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Artist Lynn E. Haude, 76, Noted Orinoka Mills’ Designer, Dies

February 27, 2020

NEW YORK—Lynn E. Haude, a well-known decorative and upholstery fabrics designer whose work was recently on display at the Cooper-Hewitt Smithsonian Design Museum here, died Dec. 19, 2019.

She was 76.

Lynn Haude was known for her creativity and kindness. 

Haude lived in New York for about 30 years at 1 Fifth Ave., an iconic building in Greenwich Village near Washington Square Park.  Lynn is survived by her three brothers, Jeff, Butch, and James; and also her sisters-in-law Janette, Martha, and Christa.

She was born June 14, 1943, and was considered to be an accomplished watercolor artist. However, Haude was most recognized for her work during her 30-year career as design director of Orinoka Mills Corp. from the 1960s to the 1990s.

“Lynne Haude was an extremely talented artist and headed up the Orinoka studio in New York City for so many years,” says Scott Kravet, vice president, Kravet design, who recently purchased the Orinoka design archive from Langenthal Mills in Rural Hall, North Carolina. “I believe Haude worked for Orinoka in New York from the mid-1960s to the late-1990s when Orinoka was a premier jacquard weaving mill that catered to the high-end furniture manufacturers and Jobbers.

Here is a design by Lynn Haude. 

“I have fortunately acquired the Orinoka archives and her designs are plentiful with her hours that she took to complete each design. These hours are indicated in the corner of each design. I am very grateful to have known her during the peak of her career.”

Prior to her retirement, Haude also worked at Wearbest Mils in Garfield, New Jersey (now owned by Swavelle Fabrics).  

At one time, Orinoka Mills was a thriving American curtain and upholstery mill built in the 1880s by the Solomon Brothers. Orinoka initially produced silk and curtain materials, but in 1898 the firm shifted emphasis to upholstery. Orinoka had 300 looms running in the 1930s when it was decided to move its upholstery operations to York, Pennsylvania, and other locations in the southern United States.  

The original Orinoka Mills building in Kensington, Penn. (U.S.) is today a housing development.

Orinoka Mills, formerly B. L. Solomon's Sons, was considered a major textile company located in the Kensington section of Philadelphia. It was purchased in the mid-1980s by Lantal Textiles, Inc. and in 1989, Orinoka was integrated into Langenthal Mills in Rural Hall, NC. Through the purchase, Lantal (which was later named Langenthal) acquired the extensive 10,000-piece library of Orinoka fabric documents, which includes some of the designs created by Lynn Haude.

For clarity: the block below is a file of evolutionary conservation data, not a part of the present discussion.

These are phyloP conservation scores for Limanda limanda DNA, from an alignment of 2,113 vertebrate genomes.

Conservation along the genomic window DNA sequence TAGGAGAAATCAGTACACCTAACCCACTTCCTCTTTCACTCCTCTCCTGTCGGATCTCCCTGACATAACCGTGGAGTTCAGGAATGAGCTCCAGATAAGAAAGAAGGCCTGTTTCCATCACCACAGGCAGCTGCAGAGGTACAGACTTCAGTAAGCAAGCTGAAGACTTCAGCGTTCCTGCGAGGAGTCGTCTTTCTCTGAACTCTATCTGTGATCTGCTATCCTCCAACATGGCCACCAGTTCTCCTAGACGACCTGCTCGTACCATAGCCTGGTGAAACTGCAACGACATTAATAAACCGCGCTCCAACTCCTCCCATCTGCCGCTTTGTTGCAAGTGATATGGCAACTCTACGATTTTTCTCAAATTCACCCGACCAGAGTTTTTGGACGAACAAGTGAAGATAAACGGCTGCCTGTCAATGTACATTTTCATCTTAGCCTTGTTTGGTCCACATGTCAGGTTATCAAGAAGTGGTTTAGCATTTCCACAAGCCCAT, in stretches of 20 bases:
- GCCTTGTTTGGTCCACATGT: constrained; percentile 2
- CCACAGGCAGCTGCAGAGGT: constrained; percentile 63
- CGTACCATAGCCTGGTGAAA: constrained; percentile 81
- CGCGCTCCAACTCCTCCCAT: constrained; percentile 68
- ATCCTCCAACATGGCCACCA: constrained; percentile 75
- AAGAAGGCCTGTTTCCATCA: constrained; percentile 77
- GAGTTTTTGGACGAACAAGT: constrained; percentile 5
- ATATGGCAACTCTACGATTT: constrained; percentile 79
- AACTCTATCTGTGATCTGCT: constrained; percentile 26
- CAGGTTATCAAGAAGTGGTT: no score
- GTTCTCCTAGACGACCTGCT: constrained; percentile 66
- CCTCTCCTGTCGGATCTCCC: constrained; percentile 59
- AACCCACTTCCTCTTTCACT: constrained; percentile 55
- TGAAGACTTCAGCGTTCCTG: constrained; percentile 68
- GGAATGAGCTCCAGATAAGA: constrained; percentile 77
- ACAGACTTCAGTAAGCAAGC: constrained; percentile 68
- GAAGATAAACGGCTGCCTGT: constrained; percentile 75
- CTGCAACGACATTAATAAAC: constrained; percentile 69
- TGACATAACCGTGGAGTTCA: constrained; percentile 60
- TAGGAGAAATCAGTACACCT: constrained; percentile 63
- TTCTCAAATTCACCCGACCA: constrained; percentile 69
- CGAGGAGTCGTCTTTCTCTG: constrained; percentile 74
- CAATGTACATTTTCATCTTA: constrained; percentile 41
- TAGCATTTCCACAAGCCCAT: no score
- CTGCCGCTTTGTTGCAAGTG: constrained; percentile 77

In her later years, Haude was the historian and organizing member of the Knickerbocker branch of the National Society Daughters of the American Revolution.

“She shared her textile talent and expertise for a great many service projects,” says Sarah Collins, regent of the group. Collins says Haude was also an accomplished knitter who used the knitting arts as a way to reach out to her community and those in need.

Here is a design by Lynn Haude. 


“Lynn Haude was the head designer at Lantal/Orinoka when we met in the late 1980s. She was legendary for her design prowess and historic knowledge of textiles, but we didn’t get a chance to work together until 1996 when we were both new to Raxon Fabrics.

“Lynn started as a consultant there, brought in by Dick Wagner, but management quickly discovered the depth of her talent and need for her technical skills and market savvy. I was a new sales representative on the West Coast, and we bonded immediately. Lynn brought fresh ideas to the mill and was always subtly pushing the envelope to get an old dog to learn new tricks. She had lots of ideas and amazing patience. Before long the mill was enjoying a renaissance - the qualities and designs in high demand.

“Lynn traveled to the West Coast to work with me and my clients and meetings were a joy. She knew everyone. All the clients loved her and had great admiration for her talent. A trip with Lynn was a cause for celebration whether it was visiting my customers or a trade show in Europe. Her eye for trends and color was unerring and walking a show with her always revealed an unexplored depth of understanding of design and the textile business. She also knew where all the best restaurants were wherever we went, which was a skill not to be taken lightly.

“When she left Raxon, it seemed Lynn didn’t really retire. She kept her hand in design with the mills and consultants and never stopped drawing. Creating was as natural to Lynn as breathing is to most people. Sketching, painting, making cards, knitting - it was her lifeblood. We stayed in touch over the years and got together whenever I was in New York. I marveled at her ability to get around such a busy city in her scooter, but typically she was resourceful and always found the easiest route and best time to get to the museums and shows.

“She was my personal resource for the best shows to see when in NYC. Her bright spirit, unflappable nature, and kindness were an inspiration and strength to many. The textile industry would not be quite as rich without Lynn’s influence, and her gentle presence will be missed by all who had the great fortune of knowing her.”

Candace Key has been active in the textile industry since 1987, working for Boris Kroll, Knoll Textiles, and Deepa Textiles as a designer, and since 1996 as a mill agent and consultant for several domestic and European mills.


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